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Mesh intersections

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  • Mesh intersections

    Is SpeedTree able to build trees that do not have any intersecting elements? By intersecting elements, I'm not talking about normal behavior where you have a branch adjoined to a trunk or two branches splitting off from each other. Rather I mean, for example, unexpected behavior such as two branches that cross through each other or a leaf that passes through another leaf or a branch. Does SpeedTree test for these kinds of intersections during tree generation or when the scene is meshed? If so, how does it deal with these intersections?

    On a related topic, how do the meshes behave at weld points. In this article ( it appears that the two welded objects do not have common vertices. Is SpeedTree capable of resolving the meshes so that adjoining objects share vertices and edges? If not, does SpeedTree check if the polygons intersect each other? Does it create any separation between the polygons of the two objects?

    Our interest in SpeedTree is to generate tree models for use in electromagnetic solvers and simulation software, so we need well-formed meshes with non-intersecting polygons. If SpeedTree is able to resolve the meshes prior to export, that would make our job a lot easier.


  • #2
    Hi Mark,
    I'll answer the questions in the order they were asked.

    1. "Is SpeedTree able to build trees that do not have any intersecting elements?"

    Yes, SpeedTree has the capability of building trees that do not intersect; branches and leaves.
    - For the branches, you will need to create and use 'Collections'.
    - For the leaves, there is a 'Leaf Collision' property that reduces or removes any leaves that intersect based on the input value assigned. However,
    this is calculated using spheres so the effects lean towards the extreme.

    2. "Is SpeedTree capable of resolving the meshes so that adjoining objects share vertices and edges?"

    This can be resolved by using SubD surfaces when creating the tree.

    If you want to test how this will work for you, you can go to our website and try a eval version of SpeedTree.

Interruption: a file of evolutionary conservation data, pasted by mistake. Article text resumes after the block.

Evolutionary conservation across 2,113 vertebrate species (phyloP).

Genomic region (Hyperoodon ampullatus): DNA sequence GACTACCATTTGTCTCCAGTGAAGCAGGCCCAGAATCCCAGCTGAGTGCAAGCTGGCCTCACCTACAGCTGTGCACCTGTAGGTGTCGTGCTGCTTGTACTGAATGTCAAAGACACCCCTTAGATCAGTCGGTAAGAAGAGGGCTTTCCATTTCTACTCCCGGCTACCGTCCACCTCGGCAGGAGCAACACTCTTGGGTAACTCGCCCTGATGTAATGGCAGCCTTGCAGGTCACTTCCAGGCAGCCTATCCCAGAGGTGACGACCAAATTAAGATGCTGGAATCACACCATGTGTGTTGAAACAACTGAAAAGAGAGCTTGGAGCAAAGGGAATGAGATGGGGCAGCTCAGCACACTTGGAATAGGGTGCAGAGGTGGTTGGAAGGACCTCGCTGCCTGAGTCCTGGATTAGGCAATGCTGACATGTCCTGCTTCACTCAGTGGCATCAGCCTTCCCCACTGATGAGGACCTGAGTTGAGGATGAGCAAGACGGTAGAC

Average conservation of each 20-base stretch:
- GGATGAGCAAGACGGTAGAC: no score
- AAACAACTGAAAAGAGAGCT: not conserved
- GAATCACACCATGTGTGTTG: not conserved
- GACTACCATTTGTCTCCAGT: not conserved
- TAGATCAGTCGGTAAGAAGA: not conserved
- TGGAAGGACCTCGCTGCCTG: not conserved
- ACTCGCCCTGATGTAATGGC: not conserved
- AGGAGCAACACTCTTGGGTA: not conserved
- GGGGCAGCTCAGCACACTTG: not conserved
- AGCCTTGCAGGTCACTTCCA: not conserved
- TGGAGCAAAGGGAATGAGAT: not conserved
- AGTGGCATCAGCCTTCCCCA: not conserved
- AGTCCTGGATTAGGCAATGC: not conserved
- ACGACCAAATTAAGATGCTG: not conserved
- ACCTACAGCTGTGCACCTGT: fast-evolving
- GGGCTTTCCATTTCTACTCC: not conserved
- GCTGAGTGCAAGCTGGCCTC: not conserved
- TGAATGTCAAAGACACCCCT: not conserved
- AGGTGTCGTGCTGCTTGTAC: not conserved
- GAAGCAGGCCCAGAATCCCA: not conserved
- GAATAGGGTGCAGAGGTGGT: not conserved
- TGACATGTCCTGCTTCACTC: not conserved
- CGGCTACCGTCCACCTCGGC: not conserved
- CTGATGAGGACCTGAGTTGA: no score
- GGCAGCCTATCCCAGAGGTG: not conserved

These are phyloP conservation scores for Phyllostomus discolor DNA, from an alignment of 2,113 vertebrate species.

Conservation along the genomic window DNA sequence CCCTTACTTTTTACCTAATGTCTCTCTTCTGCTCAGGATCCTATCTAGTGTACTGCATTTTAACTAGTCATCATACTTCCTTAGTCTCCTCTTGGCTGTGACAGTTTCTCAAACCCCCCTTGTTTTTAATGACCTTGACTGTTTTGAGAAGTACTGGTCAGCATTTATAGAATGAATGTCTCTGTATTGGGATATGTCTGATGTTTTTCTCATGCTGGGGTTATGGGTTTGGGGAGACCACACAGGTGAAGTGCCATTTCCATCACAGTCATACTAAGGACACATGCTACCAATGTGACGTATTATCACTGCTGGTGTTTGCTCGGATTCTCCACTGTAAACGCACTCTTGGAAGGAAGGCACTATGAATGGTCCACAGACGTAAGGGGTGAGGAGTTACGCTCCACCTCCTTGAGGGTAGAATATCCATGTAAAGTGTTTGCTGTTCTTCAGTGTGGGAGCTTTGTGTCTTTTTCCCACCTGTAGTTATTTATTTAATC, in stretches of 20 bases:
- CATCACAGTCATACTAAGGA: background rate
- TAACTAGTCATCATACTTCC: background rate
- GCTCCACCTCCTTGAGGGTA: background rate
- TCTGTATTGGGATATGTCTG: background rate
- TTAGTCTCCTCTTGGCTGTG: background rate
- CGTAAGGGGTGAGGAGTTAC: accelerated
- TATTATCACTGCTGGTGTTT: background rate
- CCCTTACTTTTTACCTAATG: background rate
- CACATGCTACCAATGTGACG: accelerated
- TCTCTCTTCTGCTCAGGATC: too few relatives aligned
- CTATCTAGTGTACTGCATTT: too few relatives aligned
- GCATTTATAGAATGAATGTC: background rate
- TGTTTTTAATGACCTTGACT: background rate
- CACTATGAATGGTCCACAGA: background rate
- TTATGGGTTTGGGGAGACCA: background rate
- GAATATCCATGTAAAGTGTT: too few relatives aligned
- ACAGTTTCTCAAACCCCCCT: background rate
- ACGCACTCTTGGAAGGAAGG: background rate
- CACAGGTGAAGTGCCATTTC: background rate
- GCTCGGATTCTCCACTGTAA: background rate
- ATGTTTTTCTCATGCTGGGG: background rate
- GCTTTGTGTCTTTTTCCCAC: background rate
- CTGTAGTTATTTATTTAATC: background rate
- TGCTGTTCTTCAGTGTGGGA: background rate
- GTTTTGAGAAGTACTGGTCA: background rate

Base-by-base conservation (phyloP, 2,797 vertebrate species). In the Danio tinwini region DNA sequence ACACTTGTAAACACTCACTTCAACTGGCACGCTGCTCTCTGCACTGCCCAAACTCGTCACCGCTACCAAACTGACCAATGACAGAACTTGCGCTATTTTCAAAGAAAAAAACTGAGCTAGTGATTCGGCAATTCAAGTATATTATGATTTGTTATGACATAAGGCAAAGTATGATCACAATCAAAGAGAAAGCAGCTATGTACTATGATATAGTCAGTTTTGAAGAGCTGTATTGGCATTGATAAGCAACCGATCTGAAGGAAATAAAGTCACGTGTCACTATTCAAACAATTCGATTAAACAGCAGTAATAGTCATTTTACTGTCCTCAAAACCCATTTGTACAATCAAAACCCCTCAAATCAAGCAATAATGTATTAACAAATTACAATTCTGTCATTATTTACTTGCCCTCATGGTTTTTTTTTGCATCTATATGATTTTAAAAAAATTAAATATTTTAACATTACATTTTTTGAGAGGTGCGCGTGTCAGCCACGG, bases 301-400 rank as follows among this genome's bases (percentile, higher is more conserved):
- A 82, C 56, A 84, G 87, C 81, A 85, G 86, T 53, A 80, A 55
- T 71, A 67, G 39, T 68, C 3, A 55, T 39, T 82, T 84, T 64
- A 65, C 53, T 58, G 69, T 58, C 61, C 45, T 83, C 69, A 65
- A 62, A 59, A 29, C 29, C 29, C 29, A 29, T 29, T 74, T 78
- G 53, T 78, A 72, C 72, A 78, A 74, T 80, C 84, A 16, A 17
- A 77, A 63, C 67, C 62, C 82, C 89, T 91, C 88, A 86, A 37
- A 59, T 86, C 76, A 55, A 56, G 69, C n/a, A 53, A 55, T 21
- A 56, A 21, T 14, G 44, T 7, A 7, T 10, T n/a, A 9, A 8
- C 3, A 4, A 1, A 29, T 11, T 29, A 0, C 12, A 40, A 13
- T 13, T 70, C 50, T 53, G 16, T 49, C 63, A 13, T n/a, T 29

I hope I was able to help!


    • #3

      Thanks, this has helped. Using the Cage generator seems to work well at resolving the branch/trunk intersections. I'm not doing as well at resolving leaf intersections, however.

      Under the Placement property I'm clicking "Edit leaf collision…" and checking "Enabled." I'm choosing "Spread then cull," setting the spread factor and cull tolerance to 1, and choosing "Favor accuracy." It seems to be reducing collisions, but not eliminating them. Some of the leaf meshes still intersect each other, and the algorithm doesn't seem to consider leaf/branch intersections at all (if I do a node edit on the branch with leaves, moving it so that the leaves clearly intersect another branch, the leaf collision algorithm doesn't make any adjustment to the leaf positions).

      My test case is a very simple tree consisting of a trunk, a single level 1 branch, a single level 2 branch, and some leaves on the level 2 branch with a plane mesh (I'm using the eval version of Speedtree Cinema 7.0.4). I'm exporting the mesh to an OBJ, then using my own algorithm to render the triangles in the OBJ output file and test for intersections.

      Increasing the spread factor seems to just spread out all the leaves, regardless if they intersect or not. This obviously reduces intersections, but it isn't clear that the algorithm is actually testing for intersections and resolving those that are found. Changing the cull tolerance doesn't seem to have any impact on this very simple structure.

      What else can I do?

      I'm also a little confused by your statement that the leaf intersections are calculated using spheres. I haven't done my own calculations, but just looking at my leaf structures, it seems that the bounding spheres of just about all of them would intersect.

      On a different note, can SpeedTree export triangle meshes of the leaves themselves, rather than just the mesh "cards"? I'd like to have triangle meshes of each of the actual leaves, rather than a mesh of a foil or plane or some such thing with a leaf texture attached to it.

      Thanks for your help,